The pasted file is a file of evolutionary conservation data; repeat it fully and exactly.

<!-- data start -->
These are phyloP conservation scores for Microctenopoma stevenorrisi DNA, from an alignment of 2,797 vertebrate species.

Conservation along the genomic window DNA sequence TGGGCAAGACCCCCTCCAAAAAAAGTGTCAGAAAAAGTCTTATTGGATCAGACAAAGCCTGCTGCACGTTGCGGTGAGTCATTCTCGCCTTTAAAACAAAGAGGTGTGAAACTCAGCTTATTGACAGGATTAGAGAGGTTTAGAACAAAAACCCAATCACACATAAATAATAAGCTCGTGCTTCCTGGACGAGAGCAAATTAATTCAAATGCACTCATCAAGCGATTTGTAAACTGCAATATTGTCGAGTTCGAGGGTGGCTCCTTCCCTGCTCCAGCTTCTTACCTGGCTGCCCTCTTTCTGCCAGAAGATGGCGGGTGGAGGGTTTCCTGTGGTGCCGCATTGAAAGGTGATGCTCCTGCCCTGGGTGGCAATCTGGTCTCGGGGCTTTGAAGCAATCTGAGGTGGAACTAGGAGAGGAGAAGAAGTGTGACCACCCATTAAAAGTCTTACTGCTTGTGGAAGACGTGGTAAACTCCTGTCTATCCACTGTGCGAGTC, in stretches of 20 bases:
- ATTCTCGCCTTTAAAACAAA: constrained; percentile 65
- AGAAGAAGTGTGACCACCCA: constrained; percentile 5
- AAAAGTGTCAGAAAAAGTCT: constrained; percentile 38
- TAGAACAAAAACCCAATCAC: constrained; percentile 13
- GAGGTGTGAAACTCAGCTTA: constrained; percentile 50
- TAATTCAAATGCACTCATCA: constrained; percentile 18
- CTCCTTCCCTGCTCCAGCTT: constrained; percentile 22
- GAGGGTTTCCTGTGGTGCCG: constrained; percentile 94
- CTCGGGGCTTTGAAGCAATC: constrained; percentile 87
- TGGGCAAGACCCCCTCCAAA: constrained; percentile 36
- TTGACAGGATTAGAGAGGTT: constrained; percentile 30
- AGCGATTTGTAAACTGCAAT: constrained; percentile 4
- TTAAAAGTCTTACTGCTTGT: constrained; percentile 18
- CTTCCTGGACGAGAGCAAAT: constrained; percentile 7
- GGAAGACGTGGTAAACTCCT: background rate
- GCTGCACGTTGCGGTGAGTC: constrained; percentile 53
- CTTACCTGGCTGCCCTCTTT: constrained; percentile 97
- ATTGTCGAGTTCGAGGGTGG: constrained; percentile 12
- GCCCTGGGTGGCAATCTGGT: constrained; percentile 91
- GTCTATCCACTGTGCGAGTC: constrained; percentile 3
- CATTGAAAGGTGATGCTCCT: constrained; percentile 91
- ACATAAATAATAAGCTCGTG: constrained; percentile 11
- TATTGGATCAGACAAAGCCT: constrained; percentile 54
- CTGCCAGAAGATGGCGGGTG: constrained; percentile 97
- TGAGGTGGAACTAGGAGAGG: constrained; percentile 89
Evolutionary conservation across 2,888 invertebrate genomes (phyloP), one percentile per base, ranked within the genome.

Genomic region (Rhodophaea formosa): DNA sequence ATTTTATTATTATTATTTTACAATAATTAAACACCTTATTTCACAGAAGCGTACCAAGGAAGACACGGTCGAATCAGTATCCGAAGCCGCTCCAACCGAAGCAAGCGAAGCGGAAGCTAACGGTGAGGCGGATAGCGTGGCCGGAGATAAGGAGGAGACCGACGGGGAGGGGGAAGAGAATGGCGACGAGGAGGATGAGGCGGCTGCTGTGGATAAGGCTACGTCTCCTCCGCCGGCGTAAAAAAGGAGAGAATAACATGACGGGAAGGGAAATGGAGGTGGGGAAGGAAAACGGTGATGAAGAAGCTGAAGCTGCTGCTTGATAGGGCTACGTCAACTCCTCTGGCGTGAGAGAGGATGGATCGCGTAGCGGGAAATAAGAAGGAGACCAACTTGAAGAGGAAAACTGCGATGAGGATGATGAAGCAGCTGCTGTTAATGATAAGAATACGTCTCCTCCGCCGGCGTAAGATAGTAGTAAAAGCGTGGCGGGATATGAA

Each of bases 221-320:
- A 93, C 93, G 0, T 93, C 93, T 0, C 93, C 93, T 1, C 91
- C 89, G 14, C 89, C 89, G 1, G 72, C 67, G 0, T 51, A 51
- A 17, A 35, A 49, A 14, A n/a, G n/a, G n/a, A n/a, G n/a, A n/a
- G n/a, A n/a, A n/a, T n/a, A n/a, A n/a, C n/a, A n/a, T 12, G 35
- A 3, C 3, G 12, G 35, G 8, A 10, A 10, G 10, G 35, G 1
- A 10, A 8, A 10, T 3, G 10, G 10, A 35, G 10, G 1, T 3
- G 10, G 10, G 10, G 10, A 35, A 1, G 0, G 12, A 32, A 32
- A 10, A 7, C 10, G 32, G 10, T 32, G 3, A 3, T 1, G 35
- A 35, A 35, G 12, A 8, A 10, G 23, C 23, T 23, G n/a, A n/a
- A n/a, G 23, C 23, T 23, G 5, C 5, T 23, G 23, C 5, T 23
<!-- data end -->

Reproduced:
These are phyloP conservation scores for Microctenopoma stevenorrisi DNA, from an alignment of 2,797 vertebrate species.

Conservation along the genomic window DNA sequence TGGGCAAGACCCCCTCCAAAAAAAGTGTCAGAAAAAGTCTTATTGGATCAGACAAAGCCTGCTGCACGTTGCGGTGAGTCATTCTCGCCTTTAAAACAAAGAGGTGTGAAACTCAGCTTATTGACAGGATTAGAGAGGTTTAGAACAAAAACCCAATCACACATAAATAATAAGCTCGTGCTTCCTGGACGAGAGCAAATTAATTCAAATGCACTCATCAAGCGATTTGTAAACTGCAATATTGTCGAGTTCGAGGGTGGCTCCTTCCCTGCTCCAGCTTCTTACCTGGCTGCCCTCTTTCTGCCAGAAGATGGCGGGTGGAGGGTTTCCTGTGGTGCCGCATTGAAAGGTGATGCTCCTGCCCTGGGTGGCAATCTGGTCTCGGGGCTTTGAAGCAATCTGAGGTGGAACTAGGAGAGGAGAAGAAGTGTGACCACCCATTAAAAGTCTTACTGCTTGTGGAAGACGTGGTAAACTCCTGTCTATCCACTGTGCGAGTC, in stretches of 20 bases:
- ATTCTCGCCTTTAAAACAAA: constrained; percentile 65
- AGAAGAAGTGTGACCACCCA: constrained; percentile 5
- AAAAGTGTCAGAAAAAGTCT: constrained; percentile 38
- TAGAACAAAAACCCAATCAC: constrained; percentile 13
- GAGGTGTGAAACTCAGCTTA: constrained; percentile 50
- TAATTCAAATGCACTCATCA: constrained; percentile 18
- CTCCTTCCCTGCTCCAGCTT: constrained; percentile 22
- GAGGGTTTCCTGTGGTGCCG: constrained; percentile 94
- CTCGGGGCTTTGAAGCAATC: constrained; percentile 87
- TGGGCAAGACCCCCTCCAAA: constrained; percentile 36
- TTGACAGGATTAGAGAGGTT: constrained; percentile 30
- AGCGATTTGTAAACTGCAAT: constrained; percentile 4
- TTAAAAGTCTTACTGCTTGT: constrained; percentile 18
- CTTCCTGGACGAGAGCAAAT: constrained; percentile 7
- GGAAGACGTGGTAAACTCCT: background rate
- GCTGCACGTTGCGGTGAGTC: constrained; percentile 53
- CTTACCTGGCTGCCCTCTTT: constrained; percentile 97
- ATTGTCGAGTTCGAGGGTGG: constrained; percentile 12
- GCCCTGGGTGGCAATCTGGT: constrained; percentile 91
- GTCTATCCACTGTGCGAGTC: constrained; percentile 3
- CATTGAAAGGTGATGCTCCT: constrained; percentile 91
- ACATAAATAATAAGCTCGTG: constrained; percentile 11
- TATTGGATCAGACAAAGCCT: constrained; percentile 54
- CTGCCAGAAGATGGCGGGTG: constrained; percentile 97
- TGAGGTGGAACTAGGAGAGG: constrained; percentile 89
Evolutionary conservation across 2,888 invertebrate genomes (phyloP), one percentile per base, ranked within the genome.

Genomic region (Rhodophaea formosa): DNA sequence ATTTTATTATTATTATTTTACAATAATTAAACACCTTATTTCACAGAAGCGTACCAAGGAAGACACGGTCGAATCAGTATCCGAAGCCGCTCCAACCGAAGCAAGCGAAGCGGAAGCTAACGGTGAGGCGGATAGCGTGGCCGGAGATAAGGAGGAGACCGACGGGGAGGGGGAAGAGAATGGCGACGAGGAGGATGAGGCGGCTGCTGTGGATAAGGCTACGTCTCCTCCGCCGGCGTAAAAAAGGAGAGAATAACATGACGGGAAGGGAAATGGAGGTGGGGAAGGAAAACGGTGATGAAGAAGCTGAAGCTGCTGCTTGATAGGGCTACGTCAACTCCTCTGGCGTGAGAGAGGATGGATCGCGTAGCGGGAAATAAGAAGGAGACCAACTTGAAGAGGAAAACTGCGATGAGGATGATGAAGCAGCTGCTGTTAATGATAAGAATACGTCTCCTCCGCCGGCGTAAGATAGTAGTAAAAGCGTGGCGGGATATGAA

Each of bases 221-320:
- A 93, C 93, G 0, T 93, C 93, T 0, C 93, C 93, T 1, C 91
- C 89, G 14, C 89, C 89, G 1, G 72, C 67, G 0, T 51, A 51
- A 17, A 35, A 49, A 14, A n/a, G n/a, G n/a, A n/a, G n/a, A n/a
- G n/a, A n/a, A n/a, T n/a, A n/a, A n/a, C n/a, A n/a, T 12, G 35
- A 3, C 3, G 12, G 35, G 8, A 10, A 10, G 10, G 35, G 1
- A 10, A 8, A 10, T 3, G 10, G 10, A 35, G 10, G 1, T 3
- G 10, G 10, G 10, G 10, A 35, A 1, G 0, G 12, A 32, A 32
- A 10, A 7, C 10, G 32, G 10, T 32, G 3, A 3, T 1, G 35
- A 35, A 35, G 12, A 8, A 10, G 23, C 23, T 23, G n/a, A n/a
- A n/a, G 23, C 23, T 23, G 5, C 5, T 23, G 23, C 5, T 23